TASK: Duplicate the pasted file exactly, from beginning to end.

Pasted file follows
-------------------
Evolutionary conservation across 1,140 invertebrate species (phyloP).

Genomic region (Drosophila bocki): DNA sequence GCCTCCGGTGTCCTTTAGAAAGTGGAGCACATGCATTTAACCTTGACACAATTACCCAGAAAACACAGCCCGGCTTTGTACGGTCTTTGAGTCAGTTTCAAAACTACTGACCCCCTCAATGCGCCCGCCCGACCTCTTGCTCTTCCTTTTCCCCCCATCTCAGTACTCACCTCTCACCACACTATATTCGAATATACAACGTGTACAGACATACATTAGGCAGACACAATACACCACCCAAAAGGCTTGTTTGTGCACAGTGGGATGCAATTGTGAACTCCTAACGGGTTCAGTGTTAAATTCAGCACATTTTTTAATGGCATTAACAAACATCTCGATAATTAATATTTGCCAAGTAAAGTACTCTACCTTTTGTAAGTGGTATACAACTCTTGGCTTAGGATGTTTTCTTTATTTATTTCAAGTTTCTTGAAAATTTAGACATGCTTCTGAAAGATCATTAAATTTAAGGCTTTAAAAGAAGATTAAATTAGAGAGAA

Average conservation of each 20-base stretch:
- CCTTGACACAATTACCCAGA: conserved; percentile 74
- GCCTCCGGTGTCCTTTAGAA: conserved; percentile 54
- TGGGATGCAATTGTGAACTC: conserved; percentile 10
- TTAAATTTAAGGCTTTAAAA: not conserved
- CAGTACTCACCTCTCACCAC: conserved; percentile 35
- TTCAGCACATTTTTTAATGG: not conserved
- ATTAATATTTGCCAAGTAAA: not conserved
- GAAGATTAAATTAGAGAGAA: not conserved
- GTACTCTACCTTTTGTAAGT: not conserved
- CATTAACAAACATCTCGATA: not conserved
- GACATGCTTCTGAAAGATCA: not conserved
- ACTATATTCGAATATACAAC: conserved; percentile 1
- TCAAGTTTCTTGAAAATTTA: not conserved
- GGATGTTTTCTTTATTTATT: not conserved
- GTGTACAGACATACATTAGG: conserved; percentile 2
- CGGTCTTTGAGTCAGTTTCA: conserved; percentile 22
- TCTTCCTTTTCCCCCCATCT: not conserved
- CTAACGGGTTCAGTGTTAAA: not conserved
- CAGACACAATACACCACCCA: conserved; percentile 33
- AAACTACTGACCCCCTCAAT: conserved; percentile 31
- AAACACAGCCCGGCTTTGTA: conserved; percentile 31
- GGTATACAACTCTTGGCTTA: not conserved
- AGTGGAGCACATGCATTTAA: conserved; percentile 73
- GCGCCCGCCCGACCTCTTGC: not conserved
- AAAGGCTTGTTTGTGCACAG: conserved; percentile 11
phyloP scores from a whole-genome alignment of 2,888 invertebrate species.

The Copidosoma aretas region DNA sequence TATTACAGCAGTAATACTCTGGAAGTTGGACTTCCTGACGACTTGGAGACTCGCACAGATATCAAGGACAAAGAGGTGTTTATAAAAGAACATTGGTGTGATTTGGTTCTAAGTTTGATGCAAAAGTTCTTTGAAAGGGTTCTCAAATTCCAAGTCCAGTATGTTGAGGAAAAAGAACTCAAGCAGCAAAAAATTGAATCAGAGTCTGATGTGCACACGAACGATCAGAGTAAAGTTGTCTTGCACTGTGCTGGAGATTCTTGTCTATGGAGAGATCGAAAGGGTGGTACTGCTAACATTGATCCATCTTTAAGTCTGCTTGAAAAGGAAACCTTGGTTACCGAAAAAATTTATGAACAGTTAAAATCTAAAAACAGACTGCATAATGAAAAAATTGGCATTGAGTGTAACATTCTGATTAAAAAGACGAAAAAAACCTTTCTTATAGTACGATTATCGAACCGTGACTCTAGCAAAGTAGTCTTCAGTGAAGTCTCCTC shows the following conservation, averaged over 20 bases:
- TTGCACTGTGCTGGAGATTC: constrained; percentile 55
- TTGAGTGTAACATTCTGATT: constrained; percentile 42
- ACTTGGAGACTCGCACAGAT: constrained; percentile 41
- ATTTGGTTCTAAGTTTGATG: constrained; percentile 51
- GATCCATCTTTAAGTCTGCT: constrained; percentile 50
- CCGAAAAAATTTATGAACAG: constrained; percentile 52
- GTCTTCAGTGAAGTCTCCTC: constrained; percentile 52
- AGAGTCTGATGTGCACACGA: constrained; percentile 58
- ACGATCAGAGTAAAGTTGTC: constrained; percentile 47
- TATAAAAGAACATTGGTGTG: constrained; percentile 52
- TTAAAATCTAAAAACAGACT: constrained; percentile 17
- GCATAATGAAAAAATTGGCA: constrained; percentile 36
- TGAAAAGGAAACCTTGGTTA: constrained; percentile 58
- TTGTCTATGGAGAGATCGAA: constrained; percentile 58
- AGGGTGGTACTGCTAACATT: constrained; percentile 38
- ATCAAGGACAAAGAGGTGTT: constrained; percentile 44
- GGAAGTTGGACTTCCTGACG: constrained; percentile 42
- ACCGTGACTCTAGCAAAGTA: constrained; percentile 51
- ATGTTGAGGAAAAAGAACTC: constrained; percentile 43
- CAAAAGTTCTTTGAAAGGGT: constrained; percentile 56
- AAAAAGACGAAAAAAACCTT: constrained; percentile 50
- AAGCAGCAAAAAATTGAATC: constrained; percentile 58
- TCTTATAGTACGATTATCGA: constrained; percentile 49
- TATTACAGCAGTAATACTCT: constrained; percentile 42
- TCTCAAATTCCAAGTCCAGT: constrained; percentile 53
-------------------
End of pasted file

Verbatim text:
Evolutionary conservation across 1,140 invertebrate species (phyloP).

Genomic region (Drosophila bocki): DNA sequence GCCTCCGGTGTCCTTTAGAAAGTGGAGCACATGCATTTAACCTTGACACAATTACCCAGAAAACACAGCCCGGCTTTGTACGGTCTTTGAGTCAGTTTCAAAACTACTGACCCCCTCAATGCGCCCGCCCGACCTCTTGCTCTTCCTTTTCCCCCCATCTCAGTACTCACCTCTCACCACACTATATTCGAATATACAACGTGTACAGACATACATTAGGCAGACACAATACACCACCCAAAAGGCTTGTTTGTGCACAGTGGGATGCAATTGTGAACTCCTAACGGGTTCAGTGTTAAATTCAGCACATTTTTTAATGGCATTAACAAACATCTCGATAATTAATATTTGCCAAGTAAAGTACTCTACCTTTTGTAAGTGGTATACAACTCTTGGCTTAGGATGTTTTCTTTATTTATTTCAAGTTTCTTGAAAATTTAGACATGCTTCTGAAAGATCATTAAATTTAAGGCTTTAAAAGAAGATTAAATTAGAGAGAA

Average conservation of each 20-base stretch:
- CCTTGACACAATTACCCAGA: conserved; percentile 74
- GCCTCCGGTGTCCTTTAGAA: conserved; percentile 54
- TGGGATGCAATTGTGAACTC: conserved; percentile 10
- TTAAATTTAAGGCTTTAAAA: not conserved
- CAGTACTCACCTCTCACCAC: conserved; percentile 35
- TTCAGCACATTTTTTAATGG: not conserved
- ATTAATATTTGCCAAGTAAA: not conserved
- GAAGATTAAATTAGAGAGAA: not conserved
- GTACTCTACCTTTTGTAAGT: not conserved
- CATTAACAAACATCTCGATA: not conserved
- GACATGCTTCTGAAAGATCA: not conserved
- ACTATATTCGAATATACAAC: conserved; percentile 1
- TCAAGTTTCTTGAAAATTTA: not conserved
- GGATGTTTTCTTTATTTATT: not conserved
- GTGTACAGACATACATTAGG: conserved; percentile 2
- CGGTCTTTGAGTCAGTTTCA: conserved; percentile 22
- TCTTCCTTTTCCCCCCATCT: not conserved
- CTAACGGGTTCAGTGTTAAA: not conserved
- CAGACACAATACACCACCCA: conserved; percentile 33
- AAACTACTGACCCCCTCAAT: conserved; percentile 31
- AAACACAGCCCGGCTTTGTA: conserved; percentile 31
- GGTATACAACTCTTGGCTTA: not conserved
- AGTGGAGCACATGCATTTAA: conserved; percentile 73
- GCGCCCGCCCGACCTCTTGC: not conserved
- AAAGGCTTGTTTGTGCACAG: conserved; percentile 11
phyloP scores from a whole-genome alignment of 2,888 invertebrate species.

The Copidosoma aretas region DNA sequence TATTACAGCAGTAATACTCTGGAAGTTGGACTTCCTGACGACTTGGAGACTCGCACAGATATCAAGGACAAAGAGGTGTTTATAAAAGAACATTGGTGTGATTTGGTTCTAAGTTTGATGCAAAAGTTCTTTGAAAGGGTTCTCAAATTCCAAGTCCAGTATGTTGAGGAAAAAGAACTCAAGCAGCAAAAAATTGAATCAGAGTCTGATGTGCACACGAACGATCAGAGTAAAGTTGTCTTGCACTGTGCTGGAGATTCTTGTCTATGGAGAGATCGAAAGGGTGGTACTGCTAACATTGATCCATCTTTAAGTCTGCTTGAAAAGGAAACCTTGGTTACCGAAAAAATTTATGAACAGTTAAAATCTAAAAACAGACTGCATAATGAAAAAATTGGCATTGAGTGTAACATTCTGATTAAAAAGACGAAAAAAACCTTTCTTATAGTACGATTATCGAACCGTGACTCTAGCAAAGTAGTCTTCAGTGAAGTCTCCTC shows the following conservation, averaged over 20 bases:
- TTGCACTGTGCTGGAGATTC: constrained; percentile 55
- TTGAGTGTAACATTCTGATT: constrained; percentile 42
- ACTTGGAGACTCGCACAGAT: constrained; percentile 41
- ATTTGGTTCTAAGTTTGATG: constrained; percentile 51
- GATCCATCTTTAAGTCTGCT: constrained; percentile 50
- CCGAAAAAATTTATGAACAG: constrained; percentile 52
- GTCTTCAGTGAAGTCTCCTC: constrained; percentile 52
- AGAGTCTGATGTGCACACGA: constrained; percentile 58
- ACGATCAGAGTAAAGTTGTC: constrained; percentile 47
- TATAAAAGAACATTGGTGTG: constrained; percentile 52
- TTAAAATCTAAAAACAGACT: constrained; percentile 17
- GCATAATGAAAAAATTGGCA: constrained; percentile 36
- TGAAAAGGAAACCTTGGTTA: constrained; percentile 58
- TTGTCTATGGAGAGATCGAA: constrained; percentile 58
- AGGGTGGTACTGCTAACATT: constrained; percentile 38
- ATCAAGGACAAAGAGGTGTT: constrained; percentile 44
- GGAAGTTGGACTTCCTGACG: constrained; percentile 42
- ACCGTGACTCTAGCAAAGTA: constrained; percentile 51
- ATGTTGAGGAAAAAGAACTC: constrained; percentile 43
- CAAAAGTTCTTTGAAAGGGT: constrained; percentile 56
- AAAAAGACGAAAAAAACCTT: constrained; percentile 50
- AAGCAGCAAAAAATTGAATC: constrained; percentile 58
- TCTTATAGTACGATTATCGA: constrained; percentile 49
- TATTACAGCAGTAATACTCT: constrained; percentile 42
- TCTCAAATTCCAAGTCCAGT: constrained; percentile 53